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Bent Out of Shape? — Esther Gokhale, L.Ac., A.B. (AHS14)

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Human beings have bent forward for millenia to reach, gather, and lift. In modern times, bending has become a problematic activity associated with back pain and pathology. Modern ways of bending differ significantly from those observed in non-industrial cultures. Modern guidelines on bending are also very different from traditional patterns. Esther Gokhale presents the merits of hip-hinging, the bending pattern of our ancestors, and shows how it can help us avoid disc damage, ligament laxity, and muscle dysfunction. Using slides from her travels in Africa, India, Israel, and elsewhere, Gokhale will help the audience experience the safety and comfort of a small degree of hip-hinging.

Abstracts and information about the Ancestral Health Symposium can be found at www.ancestralhealth.org/ahs14-program.

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50 Comments

    Popular Comments:

GoodStar . 2020-01-01
36:00 . I think keeping legs externally rotated slightly helps to recruit external rotators of femur and offers better stability.Also they helps to keep the heels together, closer to the midline
I find most people in India standing this way comfortably. Even many walk there with slight external rotation. You can also check Tarahumara tribes' pics also.
https://remezcla.com/wp-content/uploads/2015/11/195_13-1150x7641-700x465.jpeg?x52261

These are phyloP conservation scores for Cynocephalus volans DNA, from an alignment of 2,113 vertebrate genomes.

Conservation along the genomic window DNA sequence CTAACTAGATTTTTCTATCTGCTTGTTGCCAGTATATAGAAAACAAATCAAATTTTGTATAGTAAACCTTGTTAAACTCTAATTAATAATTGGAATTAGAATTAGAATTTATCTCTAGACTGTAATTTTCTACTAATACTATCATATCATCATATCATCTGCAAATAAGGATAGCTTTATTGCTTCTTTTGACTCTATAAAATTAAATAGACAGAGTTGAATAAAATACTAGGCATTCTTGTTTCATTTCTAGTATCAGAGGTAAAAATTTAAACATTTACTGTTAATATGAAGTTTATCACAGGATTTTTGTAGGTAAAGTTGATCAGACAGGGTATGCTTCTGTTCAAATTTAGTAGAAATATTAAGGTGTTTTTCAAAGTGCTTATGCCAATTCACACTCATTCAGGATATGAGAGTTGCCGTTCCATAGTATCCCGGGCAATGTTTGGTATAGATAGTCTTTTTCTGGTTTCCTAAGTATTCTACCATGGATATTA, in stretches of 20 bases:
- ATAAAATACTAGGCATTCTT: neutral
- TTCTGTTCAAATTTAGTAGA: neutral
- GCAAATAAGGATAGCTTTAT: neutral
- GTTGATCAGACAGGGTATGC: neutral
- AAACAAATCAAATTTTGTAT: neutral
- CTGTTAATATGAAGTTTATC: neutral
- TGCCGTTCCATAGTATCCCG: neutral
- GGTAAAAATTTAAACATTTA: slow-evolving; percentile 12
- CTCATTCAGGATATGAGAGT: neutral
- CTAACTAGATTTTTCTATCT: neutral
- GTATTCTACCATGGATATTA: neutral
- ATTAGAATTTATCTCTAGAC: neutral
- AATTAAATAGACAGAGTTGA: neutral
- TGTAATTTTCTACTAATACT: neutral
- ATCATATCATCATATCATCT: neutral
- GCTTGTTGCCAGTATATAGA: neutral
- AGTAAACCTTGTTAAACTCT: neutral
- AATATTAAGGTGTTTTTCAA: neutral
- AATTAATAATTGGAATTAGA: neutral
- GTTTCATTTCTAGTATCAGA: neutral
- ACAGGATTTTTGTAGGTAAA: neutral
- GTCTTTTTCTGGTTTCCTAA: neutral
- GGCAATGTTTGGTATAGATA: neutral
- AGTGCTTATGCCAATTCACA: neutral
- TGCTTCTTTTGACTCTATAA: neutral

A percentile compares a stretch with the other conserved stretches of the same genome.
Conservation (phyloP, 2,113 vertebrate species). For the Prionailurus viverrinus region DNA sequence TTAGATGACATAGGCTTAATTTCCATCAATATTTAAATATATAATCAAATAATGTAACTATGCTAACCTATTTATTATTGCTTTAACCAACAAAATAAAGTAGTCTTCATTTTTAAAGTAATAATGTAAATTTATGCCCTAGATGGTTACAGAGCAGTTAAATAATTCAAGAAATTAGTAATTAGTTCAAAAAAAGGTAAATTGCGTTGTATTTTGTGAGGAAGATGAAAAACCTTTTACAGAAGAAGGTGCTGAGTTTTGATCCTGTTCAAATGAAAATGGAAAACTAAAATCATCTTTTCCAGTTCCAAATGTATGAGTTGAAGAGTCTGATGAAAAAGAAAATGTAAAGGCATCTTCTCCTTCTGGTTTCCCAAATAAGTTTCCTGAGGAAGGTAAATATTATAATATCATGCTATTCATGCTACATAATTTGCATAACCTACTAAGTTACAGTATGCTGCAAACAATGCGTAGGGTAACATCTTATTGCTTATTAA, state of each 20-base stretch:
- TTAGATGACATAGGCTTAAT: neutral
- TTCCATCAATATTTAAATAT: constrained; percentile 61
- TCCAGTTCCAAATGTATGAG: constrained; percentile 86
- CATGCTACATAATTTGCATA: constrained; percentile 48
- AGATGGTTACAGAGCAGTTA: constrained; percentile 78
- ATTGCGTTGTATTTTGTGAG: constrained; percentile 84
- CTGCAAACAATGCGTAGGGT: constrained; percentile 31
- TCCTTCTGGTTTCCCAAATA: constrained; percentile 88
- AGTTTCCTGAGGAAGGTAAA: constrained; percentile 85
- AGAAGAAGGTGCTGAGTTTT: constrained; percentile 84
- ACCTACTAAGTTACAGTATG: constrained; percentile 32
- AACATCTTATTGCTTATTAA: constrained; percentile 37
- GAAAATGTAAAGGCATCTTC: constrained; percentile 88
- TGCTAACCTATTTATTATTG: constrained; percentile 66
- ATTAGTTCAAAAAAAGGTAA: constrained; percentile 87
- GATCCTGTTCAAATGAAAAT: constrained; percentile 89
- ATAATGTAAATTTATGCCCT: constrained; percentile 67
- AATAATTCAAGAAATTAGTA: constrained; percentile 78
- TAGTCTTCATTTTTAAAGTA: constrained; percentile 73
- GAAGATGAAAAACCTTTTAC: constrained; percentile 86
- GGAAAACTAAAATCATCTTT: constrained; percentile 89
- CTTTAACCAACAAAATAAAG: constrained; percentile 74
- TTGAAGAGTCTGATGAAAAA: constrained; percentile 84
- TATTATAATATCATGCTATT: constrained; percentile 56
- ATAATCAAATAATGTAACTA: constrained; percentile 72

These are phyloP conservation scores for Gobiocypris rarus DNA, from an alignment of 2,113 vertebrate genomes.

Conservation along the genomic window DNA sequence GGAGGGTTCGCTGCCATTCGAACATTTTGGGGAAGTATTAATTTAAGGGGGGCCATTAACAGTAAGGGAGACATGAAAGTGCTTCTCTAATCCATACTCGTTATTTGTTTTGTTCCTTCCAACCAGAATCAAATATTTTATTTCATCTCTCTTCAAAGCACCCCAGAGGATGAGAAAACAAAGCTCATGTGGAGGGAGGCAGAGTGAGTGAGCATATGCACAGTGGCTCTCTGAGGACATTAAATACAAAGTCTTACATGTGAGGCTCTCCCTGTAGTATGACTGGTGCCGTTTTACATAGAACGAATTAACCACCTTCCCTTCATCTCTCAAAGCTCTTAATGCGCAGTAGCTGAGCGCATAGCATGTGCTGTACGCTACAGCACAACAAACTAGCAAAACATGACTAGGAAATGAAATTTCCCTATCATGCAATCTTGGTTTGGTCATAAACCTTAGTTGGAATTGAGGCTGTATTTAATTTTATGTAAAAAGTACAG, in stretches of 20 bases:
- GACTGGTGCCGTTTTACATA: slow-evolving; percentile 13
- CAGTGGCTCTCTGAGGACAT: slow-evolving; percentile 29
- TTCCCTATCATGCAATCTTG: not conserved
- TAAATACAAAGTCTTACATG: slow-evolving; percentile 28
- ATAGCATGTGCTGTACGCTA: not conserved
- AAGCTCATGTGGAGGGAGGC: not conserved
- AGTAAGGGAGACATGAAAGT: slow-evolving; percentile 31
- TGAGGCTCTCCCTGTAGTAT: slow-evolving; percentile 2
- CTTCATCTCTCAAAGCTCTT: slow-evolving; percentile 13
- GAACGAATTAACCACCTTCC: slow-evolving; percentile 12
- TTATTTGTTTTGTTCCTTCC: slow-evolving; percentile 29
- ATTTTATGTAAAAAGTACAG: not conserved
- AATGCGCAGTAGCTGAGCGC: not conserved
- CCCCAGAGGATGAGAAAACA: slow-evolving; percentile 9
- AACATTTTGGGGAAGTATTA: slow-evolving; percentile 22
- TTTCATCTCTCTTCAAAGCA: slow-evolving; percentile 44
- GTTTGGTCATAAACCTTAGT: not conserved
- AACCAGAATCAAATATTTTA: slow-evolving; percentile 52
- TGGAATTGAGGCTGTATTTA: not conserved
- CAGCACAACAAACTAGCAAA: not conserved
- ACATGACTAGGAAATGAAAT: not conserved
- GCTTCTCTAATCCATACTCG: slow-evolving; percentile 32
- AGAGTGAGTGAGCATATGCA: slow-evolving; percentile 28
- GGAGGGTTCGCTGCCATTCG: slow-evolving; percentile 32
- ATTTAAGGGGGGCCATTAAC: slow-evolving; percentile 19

This idea of keeping feet straight while moving may correct for running but walking per se it is questionable When we try to stand with straight feet, we tend to push the mass towards the forefoot and knee.
121 2 . Reply
Janarae18 . 2019-02-24
Esther’s method has helped me a lot with my back pain
121 2 . Reply
Femke Koene . 2018-07-29
I love this talk especially the bits about continuity - it reminds me of a wonderful book by Jean Liedloff "The continuum concept", a must read for all the westerners out there. Healthy babies, happy Whanau, happy communities.
121 2 . Reply
Sinnergism . 2017-04-10
Fascinating! All her 'recommended guidelines' come completely naturally to me. It's never occurred to me to sit or bend any other way (and it's probably why I've always found old-fashioned or antique furniture so comfortable, and don't even own a 'lounging' type of couch ~ because I find them horribly uncomfortable; even when visiting people I chose a chair, and my back doesn't touch it, because that's what's comfortable). I never imagined my natural way of sitting and bending had 'benefit' in this sense!

On a side-note, I wonder now if this is why I'm so strong...? I find myself asking how anyone who doesn't do what she calls 'hip hinging' lifts any substantial weight -- something with which I've never had any difficulty. Truly fascinating!
121 2 . Reply
ddonie100 Donie Seligson . 2015-10-11
Near the end of this great slide show and explanation is a really helpful "how to" ... she's impressive...most of us have to sit on chairs and some of us have knee problems that are not healed enough to squat (yet!:)
121 2 . Reply
presjo . 2015-09-21
man wish i had come across this before i injured my back. very good presentation.
121 2 . Reply
colonyofcells iamamachine2 . 2014-09-11
Maybe simpler to just stand most of the time, or to squat.
121 2 . Reply
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